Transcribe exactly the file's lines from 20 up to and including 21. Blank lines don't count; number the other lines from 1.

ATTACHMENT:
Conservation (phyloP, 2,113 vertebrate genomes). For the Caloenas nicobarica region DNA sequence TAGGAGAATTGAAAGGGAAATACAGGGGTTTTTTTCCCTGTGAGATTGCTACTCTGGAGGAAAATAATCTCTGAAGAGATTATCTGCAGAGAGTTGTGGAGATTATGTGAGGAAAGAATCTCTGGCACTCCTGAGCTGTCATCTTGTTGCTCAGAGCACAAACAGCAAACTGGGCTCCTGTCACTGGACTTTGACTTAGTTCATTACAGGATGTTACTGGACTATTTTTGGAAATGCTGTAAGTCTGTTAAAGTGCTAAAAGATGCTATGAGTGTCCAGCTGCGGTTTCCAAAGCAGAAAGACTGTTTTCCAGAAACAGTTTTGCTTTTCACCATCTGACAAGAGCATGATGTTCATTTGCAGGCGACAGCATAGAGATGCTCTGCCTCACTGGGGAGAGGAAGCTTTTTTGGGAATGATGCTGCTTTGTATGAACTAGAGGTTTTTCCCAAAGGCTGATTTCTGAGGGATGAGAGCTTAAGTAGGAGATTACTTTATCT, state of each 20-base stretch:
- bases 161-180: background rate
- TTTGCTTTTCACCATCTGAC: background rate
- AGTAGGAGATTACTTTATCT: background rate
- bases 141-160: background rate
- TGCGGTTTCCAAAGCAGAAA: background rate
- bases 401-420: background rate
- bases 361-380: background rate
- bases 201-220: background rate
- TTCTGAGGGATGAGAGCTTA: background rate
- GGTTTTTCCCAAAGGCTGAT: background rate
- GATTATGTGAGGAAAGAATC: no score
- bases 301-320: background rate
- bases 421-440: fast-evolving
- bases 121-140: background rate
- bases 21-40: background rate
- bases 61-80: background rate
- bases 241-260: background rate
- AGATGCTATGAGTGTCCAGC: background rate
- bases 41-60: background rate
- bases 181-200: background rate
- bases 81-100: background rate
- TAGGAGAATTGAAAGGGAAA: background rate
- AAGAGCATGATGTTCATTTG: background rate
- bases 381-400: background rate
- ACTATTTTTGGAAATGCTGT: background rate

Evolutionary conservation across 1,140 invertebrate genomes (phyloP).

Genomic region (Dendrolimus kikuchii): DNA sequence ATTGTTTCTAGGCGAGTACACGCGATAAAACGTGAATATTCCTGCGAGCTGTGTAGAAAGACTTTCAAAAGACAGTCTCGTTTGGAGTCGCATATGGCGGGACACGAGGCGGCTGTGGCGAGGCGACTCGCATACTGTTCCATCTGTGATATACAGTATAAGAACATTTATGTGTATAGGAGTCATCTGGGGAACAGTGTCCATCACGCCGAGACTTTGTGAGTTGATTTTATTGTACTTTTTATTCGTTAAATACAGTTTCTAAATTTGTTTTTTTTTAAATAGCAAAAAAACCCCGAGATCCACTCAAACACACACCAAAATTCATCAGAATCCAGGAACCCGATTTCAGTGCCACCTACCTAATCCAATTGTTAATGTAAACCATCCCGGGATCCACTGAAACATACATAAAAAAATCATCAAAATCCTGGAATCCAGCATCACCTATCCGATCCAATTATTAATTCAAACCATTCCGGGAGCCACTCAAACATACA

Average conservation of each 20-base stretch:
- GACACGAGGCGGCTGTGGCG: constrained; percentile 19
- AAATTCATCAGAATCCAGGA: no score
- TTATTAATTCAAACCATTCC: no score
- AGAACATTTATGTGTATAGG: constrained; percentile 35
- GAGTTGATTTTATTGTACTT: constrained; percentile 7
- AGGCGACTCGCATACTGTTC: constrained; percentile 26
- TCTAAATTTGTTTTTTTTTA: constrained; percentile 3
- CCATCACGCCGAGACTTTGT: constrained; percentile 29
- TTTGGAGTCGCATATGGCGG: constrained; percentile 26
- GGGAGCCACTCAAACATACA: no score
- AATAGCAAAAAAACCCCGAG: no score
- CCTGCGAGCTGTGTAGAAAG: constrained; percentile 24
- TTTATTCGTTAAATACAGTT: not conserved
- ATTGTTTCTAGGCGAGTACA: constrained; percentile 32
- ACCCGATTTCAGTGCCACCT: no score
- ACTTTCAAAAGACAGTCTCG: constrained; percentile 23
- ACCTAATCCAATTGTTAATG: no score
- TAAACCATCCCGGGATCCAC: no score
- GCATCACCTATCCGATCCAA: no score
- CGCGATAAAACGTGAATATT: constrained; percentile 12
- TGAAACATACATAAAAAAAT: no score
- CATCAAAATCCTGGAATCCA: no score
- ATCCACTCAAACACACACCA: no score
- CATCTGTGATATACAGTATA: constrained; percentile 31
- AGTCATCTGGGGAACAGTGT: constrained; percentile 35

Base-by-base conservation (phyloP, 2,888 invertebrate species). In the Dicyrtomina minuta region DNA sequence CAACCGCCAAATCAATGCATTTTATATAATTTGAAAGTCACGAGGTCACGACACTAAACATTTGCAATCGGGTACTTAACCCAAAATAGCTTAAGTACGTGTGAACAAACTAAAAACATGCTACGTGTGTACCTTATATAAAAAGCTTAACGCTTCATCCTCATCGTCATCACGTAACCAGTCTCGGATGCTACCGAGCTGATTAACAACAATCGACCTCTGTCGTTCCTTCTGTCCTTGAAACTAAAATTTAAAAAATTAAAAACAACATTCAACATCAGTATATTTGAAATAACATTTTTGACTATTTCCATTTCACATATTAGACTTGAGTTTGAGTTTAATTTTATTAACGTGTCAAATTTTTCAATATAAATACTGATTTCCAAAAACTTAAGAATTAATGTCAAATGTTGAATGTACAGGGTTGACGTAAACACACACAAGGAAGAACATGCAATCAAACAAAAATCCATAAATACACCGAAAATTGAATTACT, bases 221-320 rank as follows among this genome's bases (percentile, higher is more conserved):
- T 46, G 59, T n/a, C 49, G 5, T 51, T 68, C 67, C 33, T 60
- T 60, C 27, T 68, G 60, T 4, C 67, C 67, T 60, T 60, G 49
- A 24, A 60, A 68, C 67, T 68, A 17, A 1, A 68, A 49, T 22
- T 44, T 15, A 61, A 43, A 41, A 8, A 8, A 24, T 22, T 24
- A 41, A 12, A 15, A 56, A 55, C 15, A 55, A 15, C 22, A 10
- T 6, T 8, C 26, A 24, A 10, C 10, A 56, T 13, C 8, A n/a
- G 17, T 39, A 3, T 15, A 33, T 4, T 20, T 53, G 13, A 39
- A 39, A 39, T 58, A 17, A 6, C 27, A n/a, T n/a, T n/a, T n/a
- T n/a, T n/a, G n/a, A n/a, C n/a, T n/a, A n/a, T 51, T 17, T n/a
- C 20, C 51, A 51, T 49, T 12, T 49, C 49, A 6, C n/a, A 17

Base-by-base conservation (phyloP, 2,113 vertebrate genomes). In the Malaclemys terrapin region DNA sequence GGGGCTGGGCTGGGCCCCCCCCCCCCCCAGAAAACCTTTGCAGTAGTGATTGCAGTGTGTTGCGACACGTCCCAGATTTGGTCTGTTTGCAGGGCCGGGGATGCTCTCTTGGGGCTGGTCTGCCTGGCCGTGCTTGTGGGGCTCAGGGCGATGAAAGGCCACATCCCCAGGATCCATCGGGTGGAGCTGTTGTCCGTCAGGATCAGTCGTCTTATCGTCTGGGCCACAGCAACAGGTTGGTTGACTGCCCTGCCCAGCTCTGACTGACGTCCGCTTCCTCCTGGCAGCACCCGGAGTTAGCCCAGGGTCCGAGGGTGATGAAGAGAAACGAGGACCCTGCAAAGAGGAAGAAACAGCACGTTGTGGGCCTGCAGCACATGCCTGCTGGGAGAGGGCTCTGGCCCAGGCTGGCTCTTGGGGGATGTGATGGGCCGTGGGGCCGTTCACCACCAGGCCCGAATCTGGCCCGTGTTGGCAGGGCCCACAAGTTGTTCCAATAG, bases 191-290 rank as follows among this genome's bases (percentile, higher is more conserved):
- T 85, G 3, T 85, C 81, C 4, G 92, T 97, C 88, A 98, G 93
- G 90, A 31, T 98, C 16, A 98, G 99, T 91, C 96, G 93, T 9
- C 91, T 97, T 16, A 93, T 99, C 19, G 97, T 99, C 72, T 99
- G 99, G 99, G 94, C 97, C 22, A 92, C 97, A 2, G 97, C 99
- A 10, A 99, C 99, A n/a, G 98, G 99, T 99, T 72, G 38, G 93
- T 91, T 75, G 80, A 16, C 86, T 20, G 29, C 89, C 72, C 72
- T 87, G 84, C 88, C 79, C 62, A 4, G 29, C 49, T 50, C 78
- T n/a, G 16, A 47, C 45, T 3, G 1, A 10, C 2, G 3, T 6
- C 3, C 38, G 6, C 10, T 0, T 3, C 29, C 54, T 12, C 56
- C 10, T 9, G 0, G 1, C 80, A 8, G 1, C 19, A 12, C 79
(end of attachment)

- bases 41-60: background rate
- bases 181-200: background rate